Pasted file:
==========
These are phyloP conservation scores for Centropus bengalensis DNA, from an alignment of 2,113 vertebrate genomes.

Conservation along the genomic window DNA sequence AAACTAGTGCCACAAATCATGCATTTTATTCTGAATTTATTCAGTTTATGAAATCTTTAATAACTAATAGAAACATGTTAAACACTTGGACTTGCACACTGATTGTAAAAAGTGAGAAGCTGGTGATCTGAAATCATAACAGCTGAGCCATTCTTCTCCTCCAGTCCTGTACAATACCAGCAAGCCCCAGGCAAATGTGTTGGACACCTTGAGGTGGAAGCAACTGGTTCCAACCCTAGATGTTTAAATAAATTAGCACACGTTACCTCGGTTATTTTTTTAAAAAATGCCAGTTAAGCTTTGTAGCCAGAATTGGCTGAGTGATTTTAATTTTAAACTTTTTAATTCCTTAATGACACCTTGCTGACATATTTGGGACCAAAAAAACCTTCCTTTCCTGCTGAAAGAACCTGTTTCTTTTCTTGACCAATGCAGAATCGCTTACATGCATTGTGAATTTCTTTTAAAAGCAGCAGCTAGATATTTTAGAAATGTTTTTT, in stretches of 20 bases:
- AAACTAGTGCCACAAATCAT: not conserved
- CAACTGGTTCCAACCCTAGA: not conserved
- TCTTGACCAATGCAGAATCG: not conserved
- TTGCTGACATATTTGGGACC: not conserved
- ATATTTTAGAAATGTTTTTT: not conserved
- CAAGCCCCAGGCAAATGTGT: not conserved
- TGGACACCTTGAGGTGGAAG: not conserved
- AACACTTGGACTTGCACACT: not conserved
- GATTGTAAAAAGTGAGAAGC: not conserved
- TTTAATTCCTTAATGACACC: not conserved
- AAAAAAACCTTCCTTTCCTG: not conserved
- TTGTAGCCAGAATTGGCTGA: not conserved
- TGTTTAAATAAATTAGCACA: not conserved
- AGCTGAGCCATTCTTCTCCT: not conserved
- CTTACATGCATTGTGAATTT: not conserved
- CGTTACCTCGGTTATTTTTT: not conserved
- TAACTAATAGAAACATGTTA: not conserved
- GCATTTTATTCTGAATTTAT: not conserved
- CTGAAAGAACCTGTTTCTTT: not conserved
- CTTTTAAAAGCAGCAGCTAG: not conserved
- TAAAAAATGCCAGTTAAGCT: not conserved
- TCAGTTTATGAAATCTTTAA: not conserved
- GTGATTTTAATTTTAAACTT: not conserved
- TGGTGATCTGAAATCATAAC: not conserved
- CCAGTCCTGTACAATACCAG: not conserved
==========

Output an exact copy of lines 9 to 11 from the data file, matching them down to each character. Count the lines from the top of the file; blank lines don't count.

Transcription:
- TGGACACCTTGAGGTGGAAG: not conserved
- AACACTTGGACTTGCACACT: not conserved
- GATTGTAAAAAGTGAGAAGC: not conserved